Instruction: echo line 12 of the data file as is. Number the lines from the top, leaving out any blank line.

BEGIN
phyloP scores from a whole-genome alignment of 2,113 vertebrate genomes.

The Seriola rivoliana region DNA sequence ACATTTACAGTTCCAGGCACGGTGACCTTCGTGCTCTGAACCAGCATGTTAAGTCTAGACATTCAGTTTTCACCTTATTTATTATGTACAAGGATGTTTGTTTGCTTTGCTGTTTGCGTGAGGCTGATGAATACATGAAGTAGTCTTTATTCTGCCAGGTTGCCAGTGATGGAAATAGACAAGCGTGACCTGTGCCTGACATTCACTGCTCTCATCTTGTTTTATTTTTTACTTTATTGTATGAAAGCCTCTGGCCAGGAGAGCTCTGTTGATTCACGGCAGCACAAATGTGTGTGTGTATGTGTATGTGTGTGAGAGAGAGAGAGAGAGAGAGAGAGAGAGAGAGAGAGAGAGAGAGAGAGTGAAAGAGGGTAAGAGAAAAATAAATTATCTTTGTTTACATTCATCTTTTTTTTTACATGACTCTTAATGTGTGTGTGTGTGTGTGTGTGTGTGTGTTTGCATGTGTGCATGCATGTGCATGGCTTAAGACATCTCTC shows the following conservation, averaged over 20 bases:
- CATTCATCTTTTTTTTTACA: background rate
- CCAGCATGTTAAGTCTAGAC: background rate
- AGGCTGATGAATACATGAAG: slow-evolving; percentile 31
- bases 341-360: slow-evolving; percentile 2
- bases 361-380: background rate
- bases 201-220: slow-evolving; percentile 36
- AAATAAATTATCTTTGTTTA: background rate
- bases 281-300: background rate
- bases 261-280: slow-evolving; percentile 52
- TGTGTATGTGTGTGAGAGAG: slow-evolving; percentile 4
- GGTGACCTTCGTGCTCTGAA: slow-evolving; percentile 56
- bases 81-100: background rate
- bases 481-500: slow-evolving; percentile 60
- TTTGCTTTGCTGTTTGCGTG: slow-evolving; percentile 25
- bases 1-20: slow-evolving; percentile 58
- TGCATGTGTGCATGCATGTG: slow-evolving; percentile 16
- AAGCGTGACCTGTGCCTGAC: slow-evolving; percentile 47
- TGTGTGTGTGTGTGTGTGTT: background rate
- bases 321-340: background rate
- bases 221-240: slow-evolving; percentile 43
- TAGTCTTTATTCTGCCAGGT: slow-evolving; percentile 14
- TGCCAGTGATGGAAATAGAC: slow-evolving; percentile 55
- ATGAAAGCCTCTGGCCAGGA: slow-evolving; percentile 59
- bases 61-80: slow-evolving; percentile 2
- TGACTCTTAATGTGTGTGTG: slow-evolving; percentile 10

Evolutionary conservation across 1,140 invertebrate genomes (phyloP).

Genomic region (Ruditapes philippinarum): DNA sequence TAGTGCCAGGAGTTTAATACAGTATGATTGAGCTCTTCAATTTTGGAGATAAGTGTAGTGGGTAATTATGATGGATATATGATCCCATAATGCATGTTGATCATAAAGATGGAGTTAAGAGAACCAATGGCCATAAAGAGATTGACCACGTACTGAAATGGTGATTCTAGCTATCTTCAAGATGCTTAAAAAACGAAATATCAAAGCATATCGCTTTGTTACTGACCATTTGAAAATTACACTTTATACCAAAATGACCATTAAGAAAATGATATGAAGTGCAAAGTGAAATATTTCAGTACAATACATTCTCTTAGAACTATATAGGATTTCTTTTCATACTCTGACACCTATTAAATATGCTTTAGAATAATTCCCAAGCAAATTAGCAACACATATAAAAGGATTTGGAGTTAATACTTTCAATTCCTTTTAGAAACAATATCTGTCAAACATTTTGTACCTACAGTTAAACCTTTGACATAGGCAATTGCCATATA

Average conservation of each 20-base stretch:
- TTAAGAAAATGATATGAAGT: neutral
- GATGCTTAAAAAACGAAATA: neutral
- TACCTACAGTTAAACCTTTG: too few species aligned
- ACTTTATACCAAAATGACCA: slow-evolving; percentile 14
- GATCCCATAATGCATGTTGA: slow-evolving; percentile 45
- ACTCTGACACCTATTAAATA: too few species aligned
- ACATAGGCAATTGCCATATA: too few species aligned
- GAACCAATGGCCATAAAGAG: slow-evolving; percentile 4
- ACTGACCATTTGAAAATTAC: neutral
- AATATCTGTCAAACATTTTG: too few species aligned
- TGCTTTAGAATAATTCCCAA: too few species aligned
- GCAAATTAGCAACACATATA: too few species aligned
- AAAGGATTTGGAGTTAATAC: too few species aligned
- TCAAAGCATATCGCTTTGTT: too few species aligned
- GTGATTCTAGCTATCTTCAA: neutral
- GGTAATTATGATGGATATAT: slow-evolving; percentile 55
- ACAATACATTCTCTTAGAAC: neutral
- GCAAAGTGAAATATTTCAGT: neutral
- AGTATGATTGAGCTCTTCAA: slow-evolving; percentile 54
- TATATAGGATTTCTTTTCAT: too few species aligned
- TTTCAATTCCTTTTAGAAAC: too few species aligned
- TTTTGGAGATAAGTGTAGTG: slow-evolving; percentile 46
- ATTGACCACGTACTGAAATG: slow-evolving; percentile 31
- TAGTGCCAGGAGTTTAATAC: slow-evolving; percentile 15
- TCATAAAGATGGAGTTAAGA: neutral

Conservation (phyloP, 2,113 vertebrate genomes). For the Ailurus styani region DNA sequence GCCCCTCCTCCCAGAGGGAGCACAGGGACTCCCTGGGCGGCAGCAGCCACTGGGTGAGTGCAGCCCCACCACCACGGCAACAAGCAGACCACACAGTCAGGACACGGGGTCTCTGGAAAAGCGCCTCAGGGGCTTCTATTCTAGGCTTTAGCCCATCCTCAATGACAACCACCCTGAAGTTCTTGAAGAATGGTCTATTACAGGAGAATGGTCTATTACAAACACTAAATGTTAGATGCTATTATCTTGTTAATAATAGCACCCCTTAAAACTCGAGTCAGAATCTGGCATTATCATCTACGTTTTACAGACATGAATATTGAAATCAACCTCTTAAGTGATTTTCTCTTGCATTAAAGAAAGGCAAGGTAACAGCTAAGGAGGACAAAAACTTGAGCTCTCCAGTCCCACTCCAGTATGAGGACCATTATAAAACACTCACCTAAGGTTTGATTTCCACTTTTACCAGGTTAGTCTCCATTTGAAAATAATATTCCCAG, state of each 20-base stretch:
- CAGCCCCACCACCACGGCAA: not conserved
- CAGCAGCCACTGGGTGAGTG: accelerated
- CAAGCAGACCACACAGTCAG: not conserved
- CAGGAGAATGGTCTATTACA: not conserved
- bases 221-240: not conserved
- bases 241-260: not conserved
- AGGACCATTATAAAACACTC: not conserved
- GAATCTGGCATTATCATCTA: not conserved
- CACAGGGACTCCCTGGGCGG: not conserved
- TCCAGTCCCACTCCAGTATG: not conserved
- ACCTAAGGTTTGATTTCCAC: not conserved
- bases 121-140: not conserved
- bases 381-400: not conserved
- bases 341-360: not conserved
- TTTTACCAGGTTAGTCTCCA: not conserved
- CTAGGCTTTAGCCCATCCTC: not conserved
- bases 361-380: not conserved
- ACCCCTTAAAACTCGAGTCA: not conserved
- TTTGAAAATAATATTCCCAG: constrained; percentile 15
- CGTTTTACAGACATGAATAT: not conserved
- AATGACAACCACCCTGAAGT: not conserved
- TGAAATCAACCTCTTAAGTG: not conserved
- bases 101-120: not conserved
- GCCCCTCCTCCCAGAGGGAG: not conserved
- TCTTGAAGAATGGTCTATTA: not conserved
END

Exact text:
- TGTGTATGTGTGTGAGAGAG: slow-evolving; percentile 4